There’s no doubt about how vitamins A, D, and E are crucial components of rations for beef cattle.
Vitamin A plays a critical position in maintaining healthy maintenance of eyes, skin, and the linings of the respiratory, digestive, and reproductive tracts. It’s important for proper functioning of the kidneys and normal growth of teeth, bones and nerve tissue.
Vitamin A is available in the carotene in green and yellow vegetables.
Vitamin D is crucial to the digestive tract and the health of bones. Animals develop vitamin D when they’re exposed to sunlight.
Green leafy forages and whole grains provide vitamin E. While an animal’s want for vitamin E is crucial, it’s not well understood.
While essential to the livestock diet, possible issues stemming from deficiencies in one or more of these three vitamins are likely to happen occasionally. Supplementation may be useful; however, it isn’t always a silver bullet.
Early indicators of deficiencies in vitamin A are night blindness, lack of urge for food, dull eyes, slowed gains, and reduced feed efficiency. Weak animals can have lower fertility and lowered calving percentages.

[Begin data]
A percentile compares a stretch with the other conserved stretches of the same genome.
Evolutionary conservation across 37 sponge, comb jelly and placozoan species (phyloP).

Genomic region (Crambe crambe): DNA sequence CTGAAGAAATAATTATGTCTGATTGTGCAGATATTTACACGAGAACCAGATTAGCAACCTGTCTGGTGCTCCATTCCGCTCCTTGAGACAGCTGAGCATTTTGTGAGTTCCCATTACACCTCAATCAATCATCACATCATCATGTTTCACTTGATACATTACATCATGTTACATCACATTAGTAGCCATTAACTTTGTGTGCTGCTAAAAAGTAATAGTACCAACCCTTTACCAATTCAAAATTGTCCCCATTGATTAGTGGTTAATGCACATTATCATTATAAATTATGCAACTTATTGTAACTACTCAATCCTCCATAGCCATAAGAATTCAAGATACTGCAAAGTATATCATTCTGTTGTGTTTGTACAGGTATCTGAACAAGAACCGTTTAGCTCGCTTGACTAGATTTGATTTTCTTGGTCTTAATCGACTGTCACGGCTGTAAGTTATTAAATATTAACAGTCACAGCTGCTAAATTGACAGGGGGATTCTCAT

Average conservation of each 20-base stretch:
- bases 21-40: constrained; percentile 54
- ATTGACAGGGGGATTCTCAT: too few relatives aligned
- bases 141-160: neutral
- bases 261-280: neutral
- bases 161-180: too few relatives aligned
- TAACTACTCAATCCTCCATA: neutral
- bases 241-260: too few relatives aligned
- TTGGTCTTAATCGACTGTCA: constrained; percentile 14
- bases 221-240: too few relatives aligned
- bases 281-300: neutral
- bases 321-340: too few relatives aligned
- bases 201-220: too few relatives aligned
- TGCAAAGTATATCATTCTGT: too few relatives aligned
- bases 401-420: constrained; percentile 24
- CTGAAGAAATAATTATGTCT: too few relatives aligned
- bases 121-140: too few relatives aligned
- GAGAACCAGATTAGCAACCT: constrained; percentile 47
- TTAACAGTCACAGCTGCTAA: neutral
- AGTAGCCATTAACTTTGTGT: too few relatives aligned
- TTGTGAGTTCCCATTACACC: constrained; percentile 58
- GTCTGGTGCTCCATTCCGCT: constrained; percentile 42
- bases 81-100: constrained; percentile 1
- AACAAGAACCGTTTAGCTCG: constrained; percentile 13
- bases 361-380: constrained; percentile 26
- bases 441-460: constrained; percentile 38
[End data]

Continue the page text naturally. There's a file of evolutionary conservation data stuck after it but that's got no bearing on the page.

Since vitamin A is housed in the liver, symptoms of a deficient daily consumption may not express themselves about 100 days, notes Bailey. Rather than ready for the telltale indicators of a deficiency to signal the requirement for vitamin supplementation, he suggests erring on the side of caution and says feeding a vitamin-fortified mineral supplement to cattle year-round.
Cattle taking a diet of various green forages year-round may probably have little need for supplementation in some settings.